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December 08, 1956 - Image 6

Resource type:
Michigan Daily, 1956-12-08

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Star-Gazing One of Earliest Sciences

(Editor's Note: This is the first in
a series of three interpretive articles
discussing the development of as-
tronomy and its effects on human
When the first semblance of
man turned his eyes toward the
sky and wondered-astronomy be-
This unique birth places astron-
omy as one of the oldest, if not
the oldest, of all sciences and en-
dows it with a rich, eventful his-
tory. For as man developed, as
his civilizations prospered, so did
astronomical knowledge follow in
As in most fields dealing with
antiquity it is difficult if not
impossible to ascertain fully the
importance of astronomy in primi-
tive life.
Needed Calendar
But it is reasonable to surmise,
and later events verify this pre-
mise, that the need for a calendar
by which to guide one's affairs
and to determine planting seasons
fostered study of the periods of
celestial bodies.
Man for the most part has a
tendency to revere that which is
beyond his powers of comprehen-
lion. The sun and moon, being
the two most permanent and
prominant features of the sky,
soon became the objects of man's
reverence. This awe developed in-
to worship and thus religion.
And So Came Astrology
It is to the priest of the varied
religions that we may designate
the title of "astronomer." Many
of these priests eventually tried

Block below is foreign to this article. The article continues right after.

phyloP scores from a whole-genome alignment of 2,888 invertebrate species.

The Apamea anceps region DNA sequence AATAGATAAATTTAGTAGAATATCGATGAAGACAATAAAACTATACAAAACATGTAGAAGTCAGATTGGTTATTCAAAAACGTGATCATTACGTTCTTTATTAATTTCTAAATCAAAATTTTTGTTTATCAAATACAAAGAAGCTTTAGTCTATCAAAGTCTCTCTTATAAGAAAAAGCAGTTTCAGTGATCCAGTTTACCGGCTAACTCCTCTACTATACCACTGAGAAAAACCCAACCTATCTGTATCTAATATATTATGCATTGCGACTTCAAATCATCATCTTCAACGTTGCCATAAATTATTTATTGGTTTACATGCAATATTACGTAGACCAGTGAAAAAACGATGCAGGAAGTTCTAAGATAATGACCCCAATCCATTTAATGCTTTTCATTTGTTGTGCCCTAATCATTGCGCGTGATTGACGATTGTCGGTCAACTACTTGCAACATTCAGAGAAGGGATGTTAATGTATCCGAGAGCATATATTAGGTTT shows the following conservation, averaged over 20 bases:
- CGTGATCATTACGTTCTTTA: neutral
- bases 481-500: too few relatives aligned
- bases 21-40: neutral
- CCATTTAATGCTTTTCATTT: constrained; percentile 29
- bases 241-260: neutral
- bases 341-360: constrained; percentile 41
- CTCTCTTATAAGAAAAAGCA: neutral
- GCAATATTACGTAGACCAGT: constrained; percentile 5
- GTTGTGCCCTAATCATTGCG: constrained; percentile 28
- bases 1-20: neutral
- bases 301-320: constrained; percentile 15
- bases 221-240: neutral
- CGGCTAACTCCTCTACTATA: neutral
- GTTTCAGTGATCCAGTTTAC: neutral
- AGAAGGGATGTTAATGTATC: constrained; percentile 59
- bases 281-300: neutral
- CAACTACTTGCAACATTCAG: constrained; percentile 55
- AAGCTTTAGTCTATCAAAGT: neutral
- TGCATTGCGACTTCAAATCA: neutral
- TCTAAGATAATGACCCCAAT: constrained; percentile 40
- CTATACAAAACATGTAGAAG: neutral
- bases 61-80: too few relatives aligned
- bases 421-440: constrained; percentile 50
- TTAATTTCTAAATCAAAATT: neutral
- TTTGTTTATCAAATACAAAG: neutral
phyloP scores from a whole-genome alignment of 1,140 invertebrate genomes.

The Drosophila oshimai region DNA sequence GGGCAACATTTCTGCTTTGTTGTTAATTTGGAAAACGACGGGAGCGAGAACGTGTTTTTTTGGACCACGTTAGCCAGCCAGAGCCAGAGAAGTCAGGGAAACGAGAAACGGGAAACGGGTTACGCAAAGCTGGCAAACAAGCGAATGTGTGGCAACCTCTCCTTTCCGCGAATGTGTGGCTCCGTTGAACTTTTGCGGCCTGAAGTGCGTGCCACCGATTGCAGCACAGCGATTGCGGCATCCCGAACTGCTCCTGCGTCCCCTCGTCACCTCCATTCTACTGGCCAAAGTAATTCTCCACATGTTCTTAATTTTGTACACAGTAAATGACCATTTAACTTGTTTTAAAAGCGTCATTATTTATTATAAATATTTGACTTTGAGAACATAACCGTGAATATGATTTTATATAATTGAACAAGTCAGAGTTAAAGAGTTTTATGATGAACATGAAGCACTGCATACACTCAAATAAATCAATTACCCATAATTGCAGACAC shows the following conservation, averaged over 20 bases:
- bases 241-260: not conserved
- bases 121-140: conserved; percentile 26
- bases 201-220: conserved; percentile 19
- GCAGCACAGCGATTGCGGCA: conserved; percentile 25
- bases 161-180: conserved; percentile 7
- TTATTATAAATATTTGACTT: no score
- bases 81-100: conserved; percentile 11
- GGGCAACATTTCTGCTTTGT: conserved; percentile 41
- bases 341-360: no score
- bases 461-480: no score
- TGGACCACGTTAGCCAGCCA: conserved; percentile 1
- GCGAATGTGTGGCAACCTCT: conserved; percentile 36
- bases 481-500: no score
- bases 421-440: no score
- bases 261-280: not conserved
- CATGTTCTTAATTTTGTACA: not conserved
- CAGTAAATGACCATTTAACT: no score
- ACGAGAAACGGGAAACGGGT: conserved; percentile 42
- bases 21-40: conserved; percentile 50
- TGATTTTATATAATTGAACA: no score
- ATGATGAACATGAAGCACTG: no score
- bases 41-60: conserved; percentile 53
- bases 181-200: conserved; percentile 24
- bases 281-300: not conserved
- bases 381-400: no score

to argue that man's destination
could be revealed in the stars and
thus the pseudo-science .of astrol-
ogy was born.
One of the earliest records of
observations can be found among
the Babylonians who flourished
about 3000 B.C. in what is now
Their priests would record from
watchtowers events in the sky,
especially the coming of the new
Moon which marked the start of
the new month.
Though these observations were
rather crude according to modern

tronomy can be dated approxi-.
mately from 1543. This is the date
when Copernicus' "De Revolu-
tionibus Orbium Coelistium" (Con-
cerning the Revolution of the
Heavenly Spheres) was published
and the world was given the cur-
rently accepted concept of the
earth revolving with its sister
planets around the sun.
Copernicus Not First
We should note however that
the dethronement of the earth
from the central position of the
universe was first thought of by
Philolaus, fifth century B.C., a
supporter of Pythagoras. He pic-
tured in the center of the universe
a "central fire"-as distinguished
from the sun - around which
members of the Solar System re-
This developmient in astronomy
is reflected in its effect on man's
Perhaps the most important ef-
fect is that with the dethrone-